Analyzing Non-Cognitivism and Other Meta-Ethical Theories of Morality
Where do you get your sense of morality?
Meta-ethical Theories of Morality
In this article I will discuss, define, and show why a certain theory of ethical morality holds more grandeur than other ethical theories of morality. More specifically, I will prove that the non-cognitivist form of moral nihilism is the most correct theory of morality. In juxtaposition with this attempt, I will provide an analysis of four other moral theories and display why they fall short of the excellence of a non-cognitivist theory of morality. The other theories, in order, are subjectivism, relativism, error theory, and ethical objectivism. After I have discussed these, I will display why non-cognitivism is the most correct theory of morality to adopt.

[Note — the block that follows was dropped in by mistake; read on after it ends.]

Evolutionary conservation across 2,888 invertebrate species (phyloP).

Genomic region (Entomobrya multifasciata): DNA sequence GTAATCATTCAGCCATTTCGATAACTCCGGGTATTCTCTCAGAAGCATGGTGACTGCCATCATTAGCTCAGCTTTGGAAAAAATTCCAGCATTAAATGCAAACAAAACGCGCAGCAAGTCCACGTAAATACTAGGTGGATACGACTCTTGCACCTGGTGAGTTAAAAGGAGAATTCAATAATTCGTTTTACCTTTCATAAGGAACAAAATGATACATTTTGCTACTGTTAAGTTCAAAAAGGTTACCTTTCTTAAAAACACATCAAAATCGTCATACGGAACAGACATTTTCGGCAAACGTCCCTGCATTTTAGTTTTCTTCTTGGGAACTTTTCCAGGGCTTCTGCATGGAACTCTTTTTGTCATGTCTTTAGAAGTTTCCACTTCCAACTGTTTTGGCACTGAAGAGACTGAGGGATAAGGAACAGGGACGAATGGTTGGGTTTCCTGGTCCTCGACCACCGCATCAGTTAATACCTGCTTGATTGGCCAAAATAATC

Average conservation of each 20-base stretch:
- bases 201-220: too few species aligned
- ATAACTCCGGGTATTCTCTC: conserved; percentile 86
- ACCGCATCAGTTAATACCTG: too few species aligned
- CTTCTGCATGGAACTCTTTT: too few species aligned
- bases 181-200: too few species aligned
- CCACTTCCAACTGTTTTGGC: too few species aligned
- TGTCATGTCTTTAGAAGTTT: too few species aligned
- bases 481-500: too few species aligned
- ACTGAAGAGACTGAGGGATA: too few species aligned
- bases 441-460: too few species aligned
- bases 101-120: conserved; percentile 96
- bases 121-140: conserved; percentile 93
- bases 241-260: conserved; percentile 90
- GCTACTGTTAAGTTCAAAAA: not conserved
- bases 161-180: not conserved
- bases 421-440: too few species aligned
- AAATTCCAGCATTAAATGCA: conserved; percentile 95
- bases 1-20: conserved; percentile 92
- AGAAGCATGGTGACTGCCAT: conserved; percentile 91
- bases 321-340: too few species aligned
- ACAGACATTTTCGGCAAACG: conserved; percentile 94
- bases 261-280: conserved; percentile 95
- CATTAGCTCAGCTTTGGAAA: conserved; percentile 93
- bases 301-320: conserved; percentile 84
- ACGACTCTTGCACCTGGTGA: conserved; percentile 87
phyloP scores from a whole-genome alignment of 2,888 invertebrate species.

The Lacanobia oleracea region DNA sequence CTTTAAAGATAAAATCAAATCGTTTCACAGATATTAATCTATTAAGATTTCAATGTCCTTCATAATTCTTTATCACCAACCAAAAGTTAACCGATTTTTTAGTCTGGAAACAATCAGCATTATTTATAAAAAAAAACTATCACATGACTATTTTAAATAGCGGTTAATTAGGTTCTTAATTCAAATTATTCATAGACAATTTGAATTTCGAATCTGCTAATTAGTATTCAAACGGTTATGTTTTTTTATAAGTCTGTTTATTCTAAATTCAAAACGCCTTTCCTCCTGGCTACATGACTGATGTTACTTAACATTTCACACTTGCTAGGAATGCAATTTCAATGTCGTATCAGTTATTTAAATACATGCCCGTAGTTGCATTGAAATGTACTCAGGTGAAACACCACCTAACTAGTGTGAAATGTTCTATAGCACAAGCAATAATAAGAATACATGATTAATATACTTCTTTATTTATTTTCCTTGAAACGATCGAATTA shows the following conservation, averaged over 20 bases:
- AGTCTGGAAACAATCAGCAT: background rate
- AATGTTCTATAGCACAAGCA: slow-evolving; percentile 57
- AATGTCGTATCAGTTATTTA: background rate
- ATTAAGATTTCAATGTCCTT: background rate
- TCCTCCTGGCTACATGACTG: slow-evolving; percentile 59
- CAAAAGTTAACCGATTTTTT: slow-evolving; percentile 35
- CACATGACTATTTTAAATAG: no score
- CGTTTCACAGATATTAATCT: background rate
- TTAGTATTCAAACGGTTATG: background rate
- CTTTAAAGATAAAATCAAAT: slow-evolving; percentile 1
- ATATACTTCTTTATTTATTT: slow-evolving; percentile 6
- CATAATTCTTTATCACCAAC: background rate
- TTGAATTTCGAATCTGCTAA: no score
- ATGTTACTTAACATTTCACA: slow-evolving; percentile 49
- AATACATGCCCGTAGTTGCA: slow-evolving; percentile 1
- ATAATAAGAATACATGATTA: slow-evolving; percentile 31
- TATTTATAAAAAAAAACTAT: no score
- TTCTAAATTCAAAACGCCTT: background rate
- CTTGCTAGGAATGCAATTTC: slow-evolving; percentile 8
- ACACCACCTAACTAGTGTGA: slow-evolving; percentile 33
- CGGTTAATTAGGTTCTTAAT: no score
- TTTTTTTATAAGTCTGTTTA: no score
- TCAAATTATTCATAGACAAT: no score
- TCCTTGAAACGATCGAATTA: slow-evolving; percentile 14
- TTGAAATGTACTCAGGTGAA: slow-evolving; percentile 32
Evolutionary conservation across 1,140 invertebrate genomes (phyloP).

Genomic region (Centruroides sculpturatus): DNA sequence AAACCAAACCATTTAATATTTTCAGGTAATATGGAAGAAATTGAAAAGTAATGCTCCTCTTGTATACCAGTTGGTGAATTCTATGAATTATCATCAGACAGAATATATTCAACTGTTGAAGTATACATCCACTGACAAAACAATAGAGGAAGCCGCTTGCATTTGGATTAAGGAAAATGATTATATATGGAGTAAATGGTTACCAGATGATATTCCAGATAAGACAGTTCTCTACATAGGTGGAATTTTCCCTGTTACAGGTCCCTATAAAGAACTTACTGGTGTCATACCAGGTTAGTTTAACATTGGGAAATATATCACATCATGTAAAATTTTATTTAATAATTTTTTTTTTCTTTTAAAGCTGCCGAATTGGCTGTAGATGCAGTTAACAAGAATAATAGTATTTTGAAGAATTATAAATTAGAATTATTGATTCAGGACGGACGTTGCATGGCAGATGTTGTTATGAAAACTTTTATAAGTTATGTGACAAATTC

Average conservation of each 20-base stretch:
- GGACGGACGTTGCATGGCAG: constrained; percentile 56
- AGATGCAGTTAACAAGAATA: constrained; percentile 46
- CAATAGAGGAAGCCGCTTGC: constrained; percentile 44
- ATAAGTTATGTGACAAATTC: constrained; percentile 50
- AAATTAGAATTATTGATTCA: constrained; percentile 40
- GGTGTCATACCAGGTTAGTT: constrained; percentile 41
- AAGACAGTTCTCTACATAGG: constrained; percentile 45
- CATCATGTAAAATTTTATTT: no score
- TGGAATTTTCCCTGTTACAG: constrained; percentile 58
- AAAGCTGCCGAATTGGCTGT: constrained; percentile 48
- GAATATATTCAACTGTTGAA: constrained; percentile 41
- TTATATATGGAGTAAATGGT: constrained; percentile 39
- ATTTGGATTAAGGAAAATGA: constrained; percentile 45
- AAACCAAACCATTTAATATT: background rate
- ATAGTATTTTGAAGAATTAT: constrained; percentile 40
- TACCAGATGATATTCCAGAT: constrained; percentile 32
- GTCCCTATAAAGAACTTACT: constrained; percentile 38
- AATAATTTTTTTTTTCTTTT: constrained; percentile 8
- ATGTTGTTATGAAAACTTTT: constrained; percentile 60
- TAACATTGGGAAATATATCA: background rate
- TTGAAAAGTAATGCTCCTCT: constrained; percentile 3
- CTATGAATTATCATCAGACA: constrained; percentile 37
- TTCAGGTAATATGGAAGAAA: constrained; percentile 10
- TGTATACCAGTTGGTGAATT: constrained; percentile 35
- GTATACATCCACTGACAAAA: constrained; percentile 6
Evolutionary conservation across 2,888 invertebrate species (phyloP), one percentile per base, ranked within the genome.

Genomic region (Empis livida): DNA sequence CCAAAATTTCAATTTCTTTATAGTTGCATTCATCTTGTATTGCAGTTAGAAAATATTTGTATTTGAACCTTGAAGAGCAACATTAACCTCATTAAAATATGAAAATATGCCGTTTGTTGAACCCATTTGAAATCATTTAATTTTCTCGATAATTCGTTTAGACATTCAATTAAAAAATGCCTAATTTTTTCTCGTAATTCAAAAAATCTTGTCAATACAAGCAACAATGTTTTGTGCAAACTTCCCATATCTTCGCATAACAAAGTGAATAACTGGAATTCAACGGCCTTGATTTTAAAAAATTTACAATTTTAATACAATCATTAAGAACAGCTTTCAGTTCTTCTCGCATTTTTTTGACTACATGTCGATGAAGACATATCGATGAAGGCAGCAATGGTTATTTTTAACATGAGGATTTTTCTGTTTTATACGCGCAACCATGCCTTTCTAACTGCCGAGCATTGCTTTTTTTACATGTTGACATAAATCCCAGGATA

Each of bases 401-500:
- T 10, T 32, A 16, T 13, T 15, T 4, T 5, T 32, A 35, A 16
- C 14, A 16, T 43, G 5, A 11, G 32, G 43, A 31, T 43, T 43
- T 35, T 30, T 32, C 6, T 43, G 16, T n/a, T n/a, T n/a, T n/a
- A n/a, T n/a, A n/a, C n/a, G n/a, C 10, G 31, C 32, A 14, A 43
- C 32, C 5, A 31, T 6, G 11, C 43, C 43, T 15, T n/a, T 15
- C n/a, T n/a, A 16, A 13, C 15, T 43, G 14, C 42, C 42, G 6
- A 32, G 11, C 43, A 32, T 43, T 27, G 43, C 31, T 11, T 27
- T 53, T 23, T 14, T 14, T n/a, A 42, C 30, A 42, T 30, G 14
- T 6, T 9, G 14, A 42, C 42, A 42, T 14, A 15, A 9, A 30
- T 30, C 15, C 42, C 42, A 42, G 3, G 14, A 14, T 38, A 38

Fallacy of Ethical Subjectivism
Let us begin with the theories of subjectivism and relativism and why these theories fall short because of each other. A theory of ethical subjectivism makes the claim that there are moral truths and that each person has a final say as to what these truths may be. This means that if subjectivism is the correct moral theory to believe, each individual person has a final say in what moral truth is.